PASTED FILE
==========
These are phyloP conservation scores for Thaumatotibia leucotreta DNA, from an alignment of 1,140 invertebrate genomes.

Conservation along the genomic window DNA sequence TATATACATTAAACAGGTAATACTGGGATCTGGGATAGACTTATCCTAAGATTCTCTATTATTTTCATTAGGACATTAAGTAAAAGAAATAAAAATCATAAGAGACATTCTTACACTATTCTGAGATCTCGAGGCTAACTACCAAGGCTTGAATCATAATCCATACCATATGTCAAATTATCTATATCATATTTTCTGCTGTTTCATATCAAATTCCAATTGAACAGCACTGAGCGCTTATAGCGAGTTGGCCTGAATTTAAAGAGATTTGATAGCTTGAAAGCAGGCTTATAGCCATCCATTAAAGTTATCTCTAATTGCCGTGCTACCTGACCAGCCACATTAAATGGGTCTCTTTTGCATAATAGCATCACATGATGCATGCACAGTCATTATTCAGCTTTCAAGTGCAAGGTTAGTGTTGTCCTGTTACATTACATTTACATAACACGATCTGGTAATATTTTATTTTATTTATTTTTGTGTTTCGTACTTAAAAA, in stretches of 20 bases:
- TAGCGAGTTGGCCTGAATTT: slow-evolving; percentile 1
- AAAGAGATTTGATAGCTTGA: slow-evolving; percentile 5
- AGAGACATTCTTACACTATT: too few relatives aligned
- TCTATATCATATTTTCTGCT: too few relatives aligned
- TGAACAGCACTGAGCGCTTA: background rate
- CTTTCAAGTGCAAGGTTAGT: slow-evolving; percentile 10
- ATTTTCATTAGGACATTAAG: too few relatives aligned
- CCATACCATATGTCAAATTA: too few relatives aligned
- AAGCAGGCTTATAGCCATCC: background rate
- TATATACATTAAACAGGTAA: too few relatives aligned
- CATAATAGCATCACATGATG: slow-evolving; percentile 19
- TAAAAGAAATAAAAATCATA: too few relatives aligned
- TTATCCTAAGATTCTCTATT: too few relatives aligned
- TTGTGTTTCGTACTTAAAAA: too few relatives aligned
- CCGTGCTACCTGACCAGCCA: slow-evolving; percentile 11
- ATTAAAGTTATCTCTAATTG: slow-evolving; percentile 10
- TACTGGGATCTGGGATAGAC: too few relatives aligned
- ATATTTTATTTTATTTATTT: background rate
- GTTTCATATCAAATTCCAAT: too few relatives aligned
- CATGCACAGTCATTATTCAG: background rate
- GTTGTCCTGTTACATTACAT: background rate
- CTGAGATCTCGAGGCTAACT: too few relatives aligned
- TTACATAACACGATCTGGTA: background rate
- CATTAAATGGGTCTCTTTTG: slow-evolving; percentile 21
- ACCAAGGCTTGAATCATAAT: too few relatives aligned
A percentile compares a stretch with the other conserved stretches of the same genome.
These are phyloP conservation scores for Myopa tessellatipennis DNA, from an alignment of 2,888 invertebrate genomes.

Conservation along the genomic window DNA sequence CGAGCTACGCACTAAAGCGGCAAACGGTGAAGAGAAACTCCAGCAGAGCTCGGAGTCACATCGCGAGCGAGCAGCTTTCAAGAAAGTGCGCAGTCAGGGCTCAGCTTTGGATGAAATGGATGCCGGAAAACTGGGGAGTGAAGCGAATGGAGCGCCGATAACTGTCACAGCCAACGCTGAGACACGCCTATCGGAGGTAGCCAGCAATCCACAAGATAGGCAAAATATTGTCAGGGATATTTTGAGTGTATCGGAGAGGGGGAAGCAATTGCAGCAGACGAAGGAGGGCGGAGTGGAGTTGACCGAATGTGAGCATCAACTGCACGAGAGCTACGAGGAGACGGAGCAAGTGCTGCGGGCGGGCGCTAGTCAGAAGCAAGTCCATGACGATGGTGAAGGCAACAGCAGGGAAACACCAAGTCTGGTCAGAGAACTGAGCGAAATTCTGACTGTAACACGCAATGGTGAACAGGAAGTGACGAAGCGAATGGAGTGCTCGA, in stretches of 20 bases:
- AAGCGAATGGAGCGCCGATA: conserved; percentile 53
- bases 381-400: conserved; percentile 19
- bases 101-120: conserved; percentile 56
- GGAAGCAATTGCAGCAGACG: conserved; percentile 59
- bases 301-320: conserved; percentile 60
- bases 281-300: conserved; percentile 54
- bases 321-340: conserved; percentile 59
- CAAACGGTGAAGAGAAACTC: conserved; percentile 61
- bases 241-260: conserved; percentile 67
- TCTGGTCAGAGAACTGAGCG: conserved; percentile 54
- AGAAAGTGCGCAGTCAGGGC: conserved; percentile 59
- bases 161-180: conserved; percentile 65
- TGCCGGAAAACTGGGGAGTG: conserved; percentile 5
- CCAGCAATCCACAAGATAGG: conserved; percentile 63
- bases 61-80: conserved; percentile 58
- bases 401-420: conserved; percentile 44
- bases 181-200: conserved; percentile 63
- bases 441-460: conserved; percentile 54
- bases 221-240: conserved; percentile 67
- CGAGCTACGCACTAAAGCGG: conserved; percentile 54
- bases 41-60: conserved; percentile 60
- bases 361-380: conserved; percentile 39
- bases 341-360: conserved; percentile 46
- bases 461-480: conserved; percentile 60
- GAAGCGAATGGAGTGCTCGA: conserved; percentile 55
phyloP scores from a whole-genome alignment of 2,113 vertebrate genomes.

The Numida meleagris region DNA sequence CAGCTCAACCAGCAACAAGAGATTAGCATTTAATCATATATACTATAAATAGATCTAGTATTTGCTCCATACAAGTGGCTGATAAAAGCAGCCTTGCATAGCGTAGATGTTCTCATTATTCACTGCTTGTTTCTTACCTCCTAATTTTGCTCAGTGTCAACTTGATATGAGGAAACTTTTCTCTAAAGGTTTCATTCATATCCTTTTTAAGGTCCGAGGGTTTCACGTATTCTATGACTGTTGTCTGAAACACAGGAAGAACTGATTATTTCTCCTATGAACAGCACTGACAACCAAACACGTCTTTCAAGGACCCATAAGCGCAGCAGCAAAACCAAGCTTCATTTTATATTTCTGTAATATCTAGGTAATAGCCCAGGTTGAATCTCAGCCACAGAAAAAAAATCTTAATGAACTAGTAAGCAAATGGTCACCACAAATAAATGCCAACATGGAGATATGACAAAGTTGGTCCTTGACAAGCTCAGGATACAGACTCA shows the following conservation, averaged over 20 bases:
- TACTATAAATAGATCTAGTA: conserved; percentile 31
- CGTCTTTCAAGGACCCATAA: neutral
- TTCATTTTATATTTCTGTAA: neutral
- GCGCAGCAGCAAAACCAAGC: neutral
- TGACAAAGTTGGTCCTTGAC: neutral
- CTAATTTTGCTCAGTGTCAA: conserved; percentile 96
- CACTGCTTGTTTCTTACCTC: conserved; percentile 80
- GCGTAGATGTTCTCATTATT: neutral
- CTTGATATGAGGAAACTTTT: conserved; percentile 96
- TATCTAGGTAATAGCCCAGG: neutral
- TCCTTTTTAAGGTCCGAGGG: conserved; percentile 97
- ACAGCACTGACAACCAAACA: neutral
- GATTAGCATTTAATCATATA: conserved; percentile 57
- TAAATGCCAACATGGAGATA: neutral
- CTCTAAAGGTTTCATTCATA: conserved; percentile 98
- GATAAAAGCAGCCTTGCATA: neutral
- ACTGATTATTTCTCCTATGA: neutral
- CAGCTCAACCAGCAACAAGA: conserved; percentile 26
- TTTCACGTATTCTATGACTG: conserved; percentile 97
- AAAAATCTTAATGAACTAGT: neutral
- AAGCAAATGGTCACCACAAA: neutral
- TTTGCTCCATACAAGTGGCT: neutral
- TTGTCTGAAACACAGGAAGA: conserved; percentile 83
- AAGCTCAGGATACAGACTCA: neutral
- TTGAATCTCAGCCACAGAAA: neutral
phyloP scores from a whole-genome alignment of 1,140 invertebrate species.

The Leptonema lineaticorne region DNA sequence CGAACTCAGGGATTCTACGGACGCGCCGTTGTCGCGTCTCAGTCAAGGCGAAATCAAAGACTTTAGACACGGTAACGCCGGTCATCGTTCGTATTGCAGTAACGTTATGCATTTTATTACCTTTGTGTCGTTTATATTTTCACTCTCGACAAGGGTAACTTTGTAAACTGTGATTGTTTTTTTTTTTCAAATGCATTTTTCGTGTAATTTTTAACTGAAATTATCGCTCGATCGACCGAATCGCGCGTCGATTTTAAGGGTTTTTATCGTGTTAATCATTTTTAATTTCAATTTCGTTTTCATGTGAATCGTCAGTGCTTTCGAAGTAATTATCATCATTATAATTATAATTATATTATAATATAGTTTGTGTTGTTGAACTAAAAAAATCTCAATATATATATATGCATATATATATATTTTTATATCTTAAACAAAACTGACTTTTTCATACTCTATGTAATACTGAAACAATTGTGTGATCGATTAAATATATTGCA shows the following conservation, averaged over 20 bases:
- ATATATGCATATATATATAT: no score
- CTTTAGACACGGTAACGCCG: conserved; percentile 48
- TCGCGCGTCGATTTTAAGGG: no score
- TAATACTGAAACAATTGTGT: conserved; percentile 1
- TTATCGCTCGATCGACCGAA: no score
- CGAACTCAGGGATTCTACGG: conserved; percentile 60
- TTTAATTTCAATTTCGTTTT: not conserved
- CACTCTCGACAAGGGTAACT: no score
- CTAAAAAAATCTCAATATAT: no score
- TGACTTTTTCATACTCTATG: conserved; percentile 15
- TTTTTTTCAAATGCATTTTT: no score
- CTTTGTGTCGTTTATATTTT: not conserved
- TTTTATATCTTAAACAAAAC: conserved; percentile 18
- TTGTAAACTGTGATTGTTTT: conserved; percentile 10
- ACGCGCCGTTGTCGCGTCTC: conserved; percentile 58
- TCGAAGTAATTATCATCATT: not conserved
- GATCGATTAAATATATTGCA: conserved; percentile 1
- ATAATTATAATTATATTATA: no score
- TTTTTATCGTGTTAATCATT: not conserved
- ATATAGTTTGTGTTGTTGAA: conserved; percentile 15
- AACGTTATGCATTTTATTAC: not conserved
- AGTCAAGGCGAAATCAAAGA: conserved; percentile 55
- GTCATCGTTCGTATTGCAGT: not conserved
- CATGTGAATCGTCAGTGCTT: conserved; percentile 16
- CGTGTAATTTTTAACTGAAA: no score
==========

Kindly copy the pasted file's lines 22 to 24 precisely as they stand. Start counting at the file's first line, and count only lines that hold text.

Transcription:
- CATGCACAGTCATTATTCAG: background rate
- GTTGTCCTGTTACATTACAT: background rate
- CTGAGATCTCGAGGCTAACT: too few relatives aligned